Custom Handmade Eyewear Made From Mammoth Tusks

The Optical Journal - Optical News With Independent Views
Mammoth Tusk Eyewear by Kees Wennekendonk

The optical and eyecare trend of handmade and custom eyewear keeps growing. Kees Wennekendonk in Holland is another eyewear designer who fashions custom eyewear from buffalo horn, wood and even Mammoth Tusks. He claims that all of his materials are 100% legal and of natural materials. With few exceptions his eyewear is signed and numbered.



    • Eyewear and other items made from Mammoth Tusk are to adhere from strict internationals standards and guidelines. Proponents of the mammoth ivory trade claim that it provides a sustainable and ethical alternative to elephant ivory.  They also suggest that the estimated 150 million mammoths lying beneath the Russian tundra provides a far greater supply of ivory than that of today’s elephant population.  Essentially, they believe mammoth ivory could be used to flood the market and ultimately squander the need for elephant poaching, claiming this could potentially save the world’s elephants.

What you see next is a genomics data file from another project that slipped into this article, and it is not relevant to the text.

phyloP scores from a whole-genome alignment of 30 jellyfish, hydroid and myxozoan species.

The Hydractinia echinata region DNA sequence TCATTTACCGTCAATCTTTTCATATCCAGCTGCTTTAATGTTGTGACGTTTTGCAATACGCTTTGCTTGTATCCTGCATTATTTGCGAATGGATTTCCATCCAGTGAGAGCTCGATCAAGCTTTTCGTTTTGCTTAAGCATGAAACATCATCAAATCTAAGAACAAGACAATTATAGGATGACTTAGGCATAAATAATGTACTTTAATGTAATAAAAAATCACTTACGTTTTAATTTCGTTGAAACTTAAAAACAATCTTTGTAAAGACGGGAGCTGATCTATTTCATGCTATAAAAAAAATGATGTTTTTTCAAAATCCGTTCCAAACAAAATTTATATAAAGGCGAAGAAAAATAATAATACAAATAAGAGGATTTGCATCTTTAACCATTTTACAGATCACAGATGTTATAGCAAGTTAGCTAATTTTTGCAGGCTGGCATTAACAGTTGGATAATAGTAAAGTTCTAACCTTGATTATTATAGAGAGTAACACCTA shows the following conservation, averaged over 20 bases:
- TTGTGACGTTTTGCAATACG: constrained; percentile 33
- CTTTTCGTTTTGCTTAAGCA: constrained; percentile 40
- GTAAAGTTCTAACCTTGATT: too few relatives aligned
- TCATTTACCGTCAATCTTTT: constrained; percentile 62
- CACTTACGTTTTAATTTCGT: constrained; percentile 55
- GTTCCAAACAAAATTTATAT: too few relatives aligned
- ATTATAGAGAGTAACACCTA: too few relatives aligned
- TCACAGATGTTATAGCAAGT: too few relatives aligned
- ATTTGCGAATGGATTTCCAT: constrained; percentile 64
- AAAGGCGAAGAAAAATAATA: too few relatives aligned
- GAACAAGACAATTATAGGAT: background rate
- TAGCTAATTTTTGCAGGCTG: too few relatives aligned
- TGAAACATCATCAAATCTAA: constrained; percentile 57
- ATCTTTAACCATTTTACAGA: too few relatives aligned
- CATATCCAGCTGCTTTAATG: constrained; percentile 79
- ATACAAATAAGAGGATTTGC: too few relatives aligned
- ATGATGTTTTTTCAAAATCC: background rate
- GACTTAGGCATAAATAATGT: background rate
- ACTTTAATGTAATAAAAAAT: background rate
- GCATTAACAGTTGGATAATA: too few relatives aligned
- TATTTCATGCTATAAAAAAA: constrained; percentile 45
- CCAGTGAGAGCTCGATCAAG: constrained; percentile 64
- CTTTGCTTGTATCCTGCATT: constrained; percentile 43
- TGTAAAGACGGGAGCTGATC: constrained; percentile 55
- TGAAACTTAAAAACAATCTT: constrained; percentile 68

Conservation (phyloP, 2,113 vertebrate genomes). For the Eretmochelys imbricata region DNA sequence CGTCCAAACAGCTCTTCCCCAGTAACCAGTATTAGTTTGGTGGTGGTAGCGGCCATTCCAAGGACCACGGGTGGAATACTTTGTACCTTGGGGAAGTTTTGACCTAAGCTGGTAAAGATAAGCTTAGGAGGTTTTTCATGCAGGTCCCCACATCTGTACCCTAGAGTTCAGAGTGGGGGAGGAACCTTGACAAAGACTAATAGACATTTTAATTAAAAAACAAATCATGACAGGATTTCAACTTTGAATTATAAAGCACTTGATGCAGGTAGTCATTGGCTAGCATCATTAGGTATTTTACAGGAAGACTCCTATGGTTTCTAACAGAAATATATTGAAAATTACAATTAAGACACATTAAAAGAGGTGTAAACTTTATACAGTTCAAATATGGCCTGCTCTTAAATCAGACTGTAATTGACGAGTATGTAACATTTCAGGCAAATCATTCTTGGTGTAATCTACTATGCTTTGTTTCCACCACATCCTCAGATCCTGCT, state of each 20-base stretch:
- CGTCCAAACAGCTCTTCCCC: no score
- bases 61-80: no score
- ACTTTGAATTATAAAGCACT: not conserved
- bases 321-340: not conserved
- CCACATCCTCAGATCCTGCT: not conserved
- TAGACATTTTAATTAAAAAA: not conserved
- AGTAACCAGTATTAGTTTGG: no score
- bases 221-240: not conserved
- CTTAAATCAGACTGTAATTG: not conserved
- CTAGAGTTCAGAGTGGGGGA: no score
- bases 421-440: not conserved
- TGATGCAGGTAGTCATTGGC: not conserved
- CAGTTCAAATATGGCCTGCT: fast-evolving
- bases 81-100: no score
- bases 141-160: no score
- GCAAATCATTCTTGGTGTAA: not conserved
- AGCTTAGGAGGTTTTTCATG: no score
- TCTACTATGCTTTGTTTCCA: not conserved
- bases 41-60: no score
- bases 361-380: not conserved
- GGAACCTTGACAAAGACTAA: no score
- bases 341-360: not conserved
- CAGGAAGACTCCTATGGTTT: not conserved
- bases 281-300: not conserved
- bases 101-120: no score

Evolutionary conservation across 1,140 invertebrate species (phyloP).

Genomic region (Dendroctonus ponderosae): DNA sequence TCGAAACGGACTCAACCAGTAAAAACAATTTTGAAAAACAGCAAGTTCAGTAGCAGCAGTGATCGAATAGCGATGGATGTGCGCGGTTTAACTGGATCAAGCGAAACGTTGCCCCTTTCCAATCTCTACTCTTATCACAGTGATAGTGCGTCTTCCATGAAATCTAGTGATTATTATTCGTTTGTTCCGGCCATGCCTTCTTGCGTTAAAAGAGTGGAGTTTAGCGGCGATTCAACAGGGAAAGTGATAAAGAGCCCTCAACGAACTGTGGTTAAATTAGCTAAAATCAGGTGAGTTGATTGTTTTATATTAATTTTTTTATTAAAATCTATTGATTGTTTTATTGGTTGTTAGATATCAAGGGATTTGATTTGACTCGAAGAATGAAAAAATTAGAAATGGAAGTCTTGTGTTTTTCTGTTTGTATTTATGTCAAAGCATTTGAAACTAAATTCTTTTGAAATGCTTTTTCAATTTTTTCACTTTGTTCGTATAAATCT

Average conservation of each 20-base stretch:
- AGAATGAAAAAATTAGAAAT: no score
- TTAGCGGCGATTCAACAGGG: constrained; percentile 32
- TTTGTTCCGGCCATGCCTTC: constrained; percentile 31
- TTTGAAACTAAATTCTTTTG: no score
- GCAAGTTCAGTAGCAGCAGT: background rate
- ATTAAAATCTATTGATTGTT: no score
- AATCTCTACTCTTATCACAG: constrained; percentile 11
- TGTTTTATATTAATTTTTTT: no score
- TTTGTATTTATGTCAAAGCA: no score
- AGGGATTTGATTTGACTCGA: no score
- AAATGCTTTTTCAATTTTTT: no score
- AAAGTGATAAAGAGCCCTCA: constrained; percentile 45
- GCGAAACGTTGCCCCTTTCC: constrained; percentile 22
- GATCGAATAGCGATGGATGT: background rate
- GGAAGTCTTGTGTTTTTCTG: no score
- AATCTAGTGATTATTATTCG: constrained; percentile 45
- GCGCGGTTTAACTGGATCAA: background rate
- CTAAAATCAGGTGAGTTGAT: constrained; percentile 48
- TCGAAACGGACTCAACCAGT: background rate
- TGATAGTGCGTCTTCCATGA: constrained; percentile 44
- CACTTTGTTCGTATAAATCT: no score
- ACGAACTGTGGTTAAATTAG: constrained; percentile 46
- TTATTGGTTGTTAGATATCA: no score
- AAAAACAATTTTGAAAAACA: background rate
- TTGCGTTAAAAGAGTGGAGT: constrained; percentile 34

The ban on ivory-implemented since the ’80s to stop poachers from killing the elephants simply for their tusks-does not apply to this fossilized stuff. Trade in dead mammoth ivory is legal and has been for 300 years because it does not threaten any living species. This ivory is found in mammoth tusks that have been preserved in ice and permafrost of Arctic regions in Siberia, North Canada or Alaska. Most jewelers claim that woolly mammoth jewelry is conflict free, eco friendly and sustainable. The truth is mammoth ivory is rare and costly because mammoths have been extinct for millennia.

      The AFP reports Hong Kong customs cleared 21 tons of mammoth ivory and more than 90 percent of it came from Russia’s arctic tundra. Most of it is anywhere from 10,000 to 40,000 years old.

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